Do Roth IRA Withdrawals Put You in the Line of AMT Fire?

Also, are investment manager fees deductible? And, more on MediaOne and taxes.
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I think the Roth IRA is a fabulous idea, and I converted my IRA when I could spread the tax over four years. It occurred to me that the only damper is that tax-free withdrawals from the Roth will be counted in the AMT alternative minimum tax calculation. Is that so, or is there an escape hatch?

-- John F. Briganti

John,

Uncle Sam is greedy, but he's not a monster.

Assuming you wait until you're 59 1/2 and the account has been open for at least five years, your Roth IRA distributions will be tax and penalty free. So they will not be included in your adjusted gross income, says Martin Nissenbaum, national director of personal income tax planning at

Ernst & Young

. Your adjusted gross income is used to calculate your alternative minimum taxable income. (The AMT was created to ensure that high-income individuals don't wipe out their tax bill with deductions, credits or exemptions. Since it isn't indexed for inflation, it's now affecting a broader segment of the population.)

There are many items known as preference items that are considered deductions and credits under the "normal tax system" that are not allowed under the AMT system. For instance, while you are allowed to deduct real estate taxes on your

Schedule A

-- Itemized Deductions

-- under the normal system, you are not allowed to do so under the AMT system. (Check out this previous

Tax Forum for more on these preference items.)

You'll be happy to know that your Roth IRA distributions are not AMT preference items. So you're free and clear.

If you make an early withdrawal from your Roth, you will owe ordinary income tax on any earnings. That distribution then will be included in your adjusted gross income and indirectly will play a role in your AMT eligibility.

Just another reason to wait until age 59 1/2 to get your hands on that money.

Managed Account Fees

If I have a managed account and I pay 90 basis points to an investment manager, can my fee be deductible as an investment expense? I realize that commissions are added to the basis, but how do I treat the fees? -- Dan Grant

Dan,

If you are an investor, the fees you pay to have your account managed or for investment advice are deductible as an investment expense, assuming they exceed 2% of your adjusted gross income. Report them on line 22 of Schedule A.

But if you qualify as a

trader for tax purposes and you pay management fees, the

Internal Revenue Service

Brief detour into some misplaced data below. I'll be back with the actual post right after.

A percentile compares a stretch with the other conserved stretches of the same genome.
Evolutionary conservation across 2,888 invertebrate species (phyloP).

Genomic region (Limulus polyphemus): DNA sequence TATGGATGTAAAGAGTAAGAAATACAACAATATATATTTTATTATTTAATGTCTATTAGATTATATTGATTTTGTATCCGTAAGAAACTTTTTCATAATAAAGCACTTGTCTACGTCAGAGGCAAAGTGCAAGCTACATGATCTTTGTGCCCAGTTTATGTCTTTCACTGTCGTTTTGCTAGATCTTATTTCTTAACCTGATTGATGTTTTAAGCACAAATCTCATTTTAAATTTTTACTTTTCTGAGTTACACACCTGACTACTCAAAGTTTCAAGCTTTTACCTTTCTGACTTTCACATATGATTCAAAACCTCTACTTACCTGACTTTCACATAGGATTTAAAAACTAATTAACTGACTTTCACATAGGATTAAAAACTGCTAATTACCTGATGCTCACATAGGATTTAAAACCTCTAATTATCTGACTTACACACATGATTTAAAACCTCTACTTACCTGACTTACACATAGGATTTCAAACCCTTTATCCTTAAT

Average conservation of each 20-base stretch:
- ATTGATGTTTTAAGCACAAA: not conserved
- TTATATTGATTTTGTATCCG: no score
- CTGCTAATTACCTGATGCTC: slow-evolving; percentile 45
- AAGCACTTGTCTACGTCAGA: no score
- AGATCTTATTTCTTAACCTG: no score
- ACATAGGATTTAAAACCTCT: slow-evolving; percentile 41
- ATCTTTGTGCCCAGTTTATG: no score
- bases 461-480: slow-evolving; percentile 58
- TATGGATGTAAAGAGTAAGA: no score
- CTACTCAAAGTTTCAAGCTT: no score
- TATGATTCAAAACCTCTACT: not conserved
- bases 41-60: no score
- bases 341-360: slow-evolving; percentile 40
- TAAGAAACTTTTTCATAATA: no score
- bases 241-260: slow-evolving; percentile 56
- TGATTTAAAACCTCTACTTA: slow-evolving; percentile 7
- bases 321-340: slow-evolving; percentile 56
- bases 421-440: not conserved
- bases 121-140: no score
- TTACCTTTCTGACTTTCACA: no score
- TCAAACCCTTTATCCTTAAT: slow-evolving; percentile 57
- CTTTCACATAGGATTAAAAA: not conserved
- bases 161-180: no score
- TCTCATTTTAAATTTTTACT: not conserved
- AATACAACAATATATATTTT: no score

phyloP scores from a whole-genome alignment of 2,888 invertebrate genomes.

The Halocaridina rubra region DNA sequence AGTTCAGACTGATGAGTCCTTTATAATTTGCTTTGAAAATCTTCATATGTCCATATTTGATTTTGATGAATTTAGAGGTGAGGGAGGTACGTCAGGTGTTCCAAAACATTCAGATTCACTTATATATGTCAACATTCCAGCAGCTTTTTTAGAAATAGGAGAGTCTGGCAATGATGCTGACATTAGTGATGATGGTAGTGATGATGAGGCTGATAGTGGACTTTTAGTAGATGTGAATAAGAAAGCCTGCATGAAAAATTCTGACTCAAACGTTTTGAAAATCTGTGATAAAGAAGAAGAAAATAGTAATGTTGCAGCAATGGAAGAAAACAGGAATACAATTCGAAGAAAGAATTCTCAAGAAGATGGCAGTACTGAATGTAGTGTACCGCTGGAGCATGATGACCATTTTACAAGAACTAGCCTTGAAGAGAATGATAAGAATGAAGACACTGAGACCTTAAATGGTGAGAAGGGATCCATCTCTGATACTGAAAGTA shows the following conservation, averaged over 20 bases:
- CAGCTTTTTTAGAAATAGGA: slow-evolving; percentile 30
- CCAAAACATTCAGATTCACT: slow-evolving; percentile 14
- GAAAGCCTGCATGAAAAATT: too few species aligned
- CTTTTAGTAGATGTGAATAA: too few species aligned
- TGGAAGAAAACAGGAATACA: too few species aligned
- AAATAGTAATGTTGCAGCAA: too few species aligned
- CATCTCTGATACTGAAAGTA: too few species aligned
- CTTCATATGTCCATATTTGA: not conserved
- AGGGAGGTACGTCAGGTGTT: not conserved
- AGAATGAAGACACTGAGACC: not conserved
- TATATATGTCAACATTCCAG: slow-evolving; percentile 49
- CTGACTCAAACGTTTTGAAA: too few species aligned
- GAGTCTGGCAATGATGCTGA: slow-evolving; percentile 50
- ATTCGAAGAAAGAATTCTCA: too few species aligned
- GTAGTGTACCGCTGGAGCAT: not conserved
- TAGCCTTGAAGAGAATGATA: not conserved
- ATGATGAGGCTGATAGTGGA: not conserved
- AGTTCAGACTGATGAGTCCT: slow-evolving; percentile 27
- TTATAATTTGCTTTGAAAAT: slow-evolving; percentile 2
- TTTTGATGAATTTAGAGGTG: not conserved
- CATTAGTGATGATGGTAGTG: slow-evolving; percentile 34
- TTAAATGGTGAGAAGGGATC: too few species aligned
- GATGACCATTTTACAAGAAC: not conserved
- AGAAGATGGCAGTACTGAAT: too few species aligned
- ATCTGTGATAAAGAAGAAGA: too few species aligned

may question if you're trading for yourself or if someone else is doing the work for you.

To be a trader, you must make it clear that you are the one making the trading decisions, says Ted Tesser, trader tax specialist and author of

The Trader's Tax Solution.

"So we put in all our clients' agreements that 'the client still reserves the right of final discretion' on the account and then take it as a trading expense on

Schedule C

-- Profit or Loss from Business

," says Tesser.

Big note: Mutual fund expenses are not deductible since they reduce the fund's total return, reminds Rande Spiegelman, a senior manager in

KPMG's

investment advisory-services group in San Francisco.

I Have UMG in My IRA

If UMG stock (MediaOne) was in an IRA and the cash option is selected, no tax would occur until withdrawal from an IRA. Is this true? Patricia L. Bottorff

Patricia,

That's very true. Any cash received in your IRA will not be taxable to you until you start taking distributions from your account.

AT&T

merged with

MediaOne

(NYSE:UMG) back in June, so MediaOne shareholders were given three different options for the upcoming distribution of AT&T stock. The options were all cash or two different combinations of cash and stock. The decision had to be made by Friday, July 14. (For more details on the options, check out this recent

Tax Forum.)

Regardless of the option elected, any cash received would not be taxable, assuming you left the money in the account until at least age 59 1/2. At that point, you could start taking distributions from your IRA and would owe ordinary income tax on the amount received.

But with the shares in your IRA, the all-cash offer looks even more appealing. "You don't have to worry about taxes and holding periods," says Janice Johnson, a partner at

American Express Tax & Business Services

in New York.

Send your questions and comments to

taxforum@thestreet.com, and please include your full name. Tax Forum appears Tuesdays, Thursdays and Saturdays.

TSC Tax Forum aims to provide general tax information. It cannot and does not attempt to provide individual tax advice. All readers are urged to consult with an accountant as needed about their individual circumstances.

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